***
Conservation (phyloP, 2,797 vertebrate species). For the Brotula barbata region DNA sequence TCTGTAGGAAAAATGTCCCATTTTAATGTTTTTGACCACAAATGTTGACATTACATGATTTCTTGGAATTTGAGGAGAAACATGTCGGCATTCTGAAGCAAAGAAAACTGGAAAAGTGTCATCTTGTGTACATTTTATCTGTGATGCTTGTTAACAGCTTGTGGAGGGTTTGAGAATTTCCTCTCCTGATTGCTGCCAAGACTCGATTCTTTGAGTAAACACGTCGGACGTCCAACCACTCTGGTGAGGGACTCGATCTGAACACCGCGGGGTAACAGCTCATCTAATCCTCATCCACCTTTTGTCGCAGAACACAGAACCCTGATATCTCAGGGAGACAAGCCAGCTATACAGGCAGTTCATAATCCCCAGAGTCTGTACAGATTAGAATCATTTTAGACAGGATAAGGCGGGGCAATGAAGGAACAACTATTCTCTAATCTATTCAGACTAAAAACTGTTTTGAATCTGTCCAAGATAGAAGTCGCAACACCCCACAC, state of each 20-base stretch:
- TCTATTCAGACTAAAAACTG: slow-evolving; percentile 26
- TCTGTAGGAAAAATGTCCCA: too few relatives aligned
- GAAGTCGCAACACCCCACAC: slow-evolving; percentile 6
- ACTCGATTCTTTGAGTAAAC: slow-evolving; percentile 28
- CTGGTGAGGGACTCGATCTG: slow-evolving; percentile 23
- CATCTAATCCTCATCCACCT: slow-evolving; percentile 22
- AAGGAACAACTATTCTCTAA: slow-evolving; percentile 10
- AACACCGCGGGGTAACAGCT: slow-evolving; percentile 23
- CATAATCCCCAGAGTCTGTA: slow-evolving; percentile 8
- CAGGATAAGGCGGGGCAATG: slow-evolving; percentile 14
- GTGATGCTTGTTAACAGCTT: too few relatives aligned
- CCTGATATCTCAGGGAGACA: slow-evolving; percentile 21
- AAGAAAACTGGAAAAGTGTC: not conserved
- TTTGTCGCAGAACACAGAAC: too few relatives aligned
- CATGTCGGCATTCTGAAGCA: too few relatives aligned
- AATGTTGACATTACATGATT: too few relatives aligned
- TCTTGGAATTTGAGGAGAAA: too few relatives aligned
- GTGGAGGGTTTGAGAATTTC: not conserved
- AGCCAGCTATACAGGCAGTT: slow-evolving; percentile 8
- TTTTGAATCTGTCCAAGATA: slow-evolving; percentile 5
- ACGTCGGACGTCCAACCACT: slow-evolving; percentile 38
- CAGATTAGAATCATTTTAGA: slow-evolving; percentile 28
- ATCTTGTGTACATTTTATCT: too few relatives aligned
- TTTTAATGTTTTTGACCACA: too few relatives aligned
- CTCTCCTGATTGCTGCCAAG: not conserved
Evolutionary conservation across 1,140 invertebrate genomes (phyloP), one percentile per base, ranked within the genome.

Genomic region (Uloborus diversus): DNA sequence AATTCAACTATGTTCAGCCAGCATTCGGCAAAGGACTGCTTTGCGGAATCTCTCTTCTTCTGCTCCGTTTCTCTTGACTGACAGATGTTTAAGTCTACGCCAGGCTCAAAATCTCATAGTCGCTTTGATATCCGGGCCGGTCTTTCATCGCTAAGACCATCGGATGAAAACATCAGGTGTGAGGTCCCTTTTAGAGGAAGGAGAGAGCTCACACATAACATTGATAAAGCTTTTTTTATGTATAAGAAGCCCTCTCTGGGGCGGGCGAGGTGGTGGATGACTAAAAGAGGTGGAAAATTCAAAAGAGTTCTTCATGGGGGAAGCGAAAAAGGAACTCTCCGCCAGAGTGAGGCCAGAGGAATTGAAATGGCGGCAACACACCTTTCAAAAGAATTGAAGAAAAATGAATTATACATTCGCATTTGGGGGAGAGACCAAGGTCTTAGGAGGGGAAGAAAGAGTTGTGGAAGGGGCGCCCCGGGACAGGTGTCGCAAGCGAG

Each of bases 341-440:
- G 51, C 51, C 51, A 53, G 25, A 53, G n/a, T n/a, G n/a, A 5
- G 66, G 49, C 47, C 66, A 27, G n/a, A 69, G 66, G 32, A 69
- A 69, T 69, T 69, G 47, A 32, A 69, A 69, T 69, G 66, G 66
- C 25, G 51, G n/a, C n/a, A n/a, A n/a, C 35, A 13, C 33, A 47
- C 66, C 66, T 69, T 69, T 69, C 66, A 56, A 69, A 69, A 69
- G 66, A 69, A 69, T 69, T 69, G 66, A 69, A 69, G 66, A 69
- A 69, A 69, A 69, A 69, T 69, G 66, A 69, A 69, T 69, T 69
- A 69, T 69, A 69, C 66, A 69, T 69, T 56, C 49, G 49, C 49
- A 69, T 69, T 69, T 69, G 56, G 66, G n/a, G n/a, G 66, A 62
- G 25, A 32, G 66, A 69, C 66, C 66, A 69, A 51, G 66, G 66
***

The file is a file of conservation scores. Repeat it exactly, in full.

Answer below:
Conservation (phyloP, 2,797 vertebrate species). For the Brotula barbata region DNA sequence TCTGTAGGAAAAATGTCCCATTTTAATGTTTTTGACCACAAATGTTGACATTACATGATTTCTTGGAATTTGAGGAGAAACATGTCGGCATTCTGAAGCAAAGAAAACTGGAAAAGTGTCATCTTGTGTACATTTTATCTGTGATGCTTGTTAACAGCTTGTGGAGGGTTTGAGAATTTCCTCTCCTGATTGCTGCCAAGACTCGATTCTTTGAGTAAACACGTCGGACGTCCAACCACTCTGGTGAGGGACTCGATCTGAACACCGCGGGGTAACAGCTCATCTAATCCTCATCCACCTTTTGTCGCAGAACACAGAACCCTGATATCTCAGGGAGACAAGCCAGCTATACAGGCAGTTCATAATCCCCAGAGTCTGTACAGATTAGAATCATTTTAGACAGGATAAGGCGGGGCAATGAAGGAACAACTATTCTCTAATCTATTCAGACTAAAAACTGTTTTGAATCTGTCCAAGATAGAAGTCGCAACACCCCACAC, state of each 20-base stretch:
- TCTATTCAGACTAAAAACTG: slow-evolving; percentile 26
- TCTGTAGGAAAAATGTCCCA: too few relatives aligned
- GAAGTCGCAACACCCCACAC: slow-evolving; percentile 6
- ACTCGATTCTTTGAGTAAAC: slow-evolving; percentile 28
- CTGGTGAGGGACTCGATCTG: slow-evolving; percentile 23
- CATCTAATCCTCATCCACCT: slow-evolving; percentile 22
- AAGGAACAACTATTCTCTAA: slow-evolving; percentile 10
- AACACCGCGGGGTAACAGCT: slow-evolving; percentile 23
- CATAATCCCCAGAGTCTGTA: slow-evolving; percentile 8
- CAGGATAAGGCGGGGCAATG: slow-evolving; percentile 14
- GTGATGCTTGTTAACAGCTT: too few relatives aligned
- CCTGATATCTCAGGGAGACA: slow-evolving; percentile 21
- AAGAAAACTGGAAAAGTGTC: not conserved
- TTTGTCGCAGAACACAGAAC: too few relatives aligned
- CATGTCGGCATTCTGAAGCA: too few relatives aligned
- AATGTTGACATTACATGATT: too few relatives aligned
- TCTTGGAATTTGAGGAGAAA: too few relatives aligned
- GTGGAGGGTTTGAGAATTTC: not conserved
- AGCCAGCTATACAGGCAGTT: slow-evolving; percentile 8
- TTTTGAATCTGTCCAAGATA: slow-evolving; percentile 5
- ACGTCGGACGTCCAACCACT: slow-evolving; percentile 38
- CAGATTAGAATCATTTTAGA: slow-evolving; percentile 28
- ATCTTGTGTACATTTTATCT: too few relatives aligned
- TTTTAATGTTTTTGACCACA: too few relatives aligned
- CTCTCCTGATTGCTGCCAAG: not conserved
Evolutionary conservation across 1,140 invertebrate genomes (phyloP), one percentile per base, ranked within the genome.

Genomic region (Uloborus diversus): DNA sequence AATTCAACTATGTTCAGCCAGCATTCGGCAAAGGACTGCTTTGCGGAATCTCTCTTCTTCTGCTCCGTTTCTCTTGACTGACAGATGTTTAAGTCTACGCCAGGCTCAAAATCTCATAGTCGCTTTGATATCCGGGCCGGTCTTTCATCGCTAAGACCATCGGATGAAAACATCAGGTGTGAGGTCCCTTTTAGAGGAAGGAGAGAGCTCACACATAACATTGATAAAGCTTTTTTTATGTATAAGAAGCCCTCTCTGGGGCGGGCGAGGTGGTGGATGACTAAAAGAGGTGGAAAATTCAAAAGAGTTCTTCATGGGGGAAGCGAAAAAGGAACTCTCCGCCAGAGTGAGGCCAGAGGAATTGAAATGGCGGCAACACACCTTTCAAAAGAATTGAAGAAAAATGAATTATACATTCGCATTTGGGGGAGAGACCAAGGTCTTAGGAGGGGAAGAAAGAGTTGTGGAAGGGGCGCCCCGGGACAGGTGTCGCAAGCGAG

Each of bases 341-440:
- G 51, C 51, C 51, A 53, G 25, A 53, G n/a, T n/a, G n/a, A 5
- G 66, G 49, C 47, C 66, A 27, G n/a, A 69, G 66, G 32, A 69
- A 69, T 69, T 69, G 47, A 32, A 69, A 69, T 69, G 66, G 66
- C 25, G 51, G n/a, C n/a, A n/a, A n/a, C 35, A 13, C 33, A 47
- C 66, C 66, T 69, T 69, T 69, C 66, A 56, A 69, A 69, A 69
- G 66, A 69, A 69, T 69, T 69, G 66, A 69, A 69, G 66, A 69
- A 69, A 69, A 69, A 69, T 69, G 66, A 69, A 69, T 69, T 69
- A 69, T 69, A 69, C 66, A 69, T 69, T 56, C 49, G 49, C 49
- A 69, T 69, T 69, T 69, G 56, G 66, G n/a, G n/a, G 66, A 62
- G 25, A 32, G 66, A 69, C 66, C 66, A 69, A 51, G 66, G 66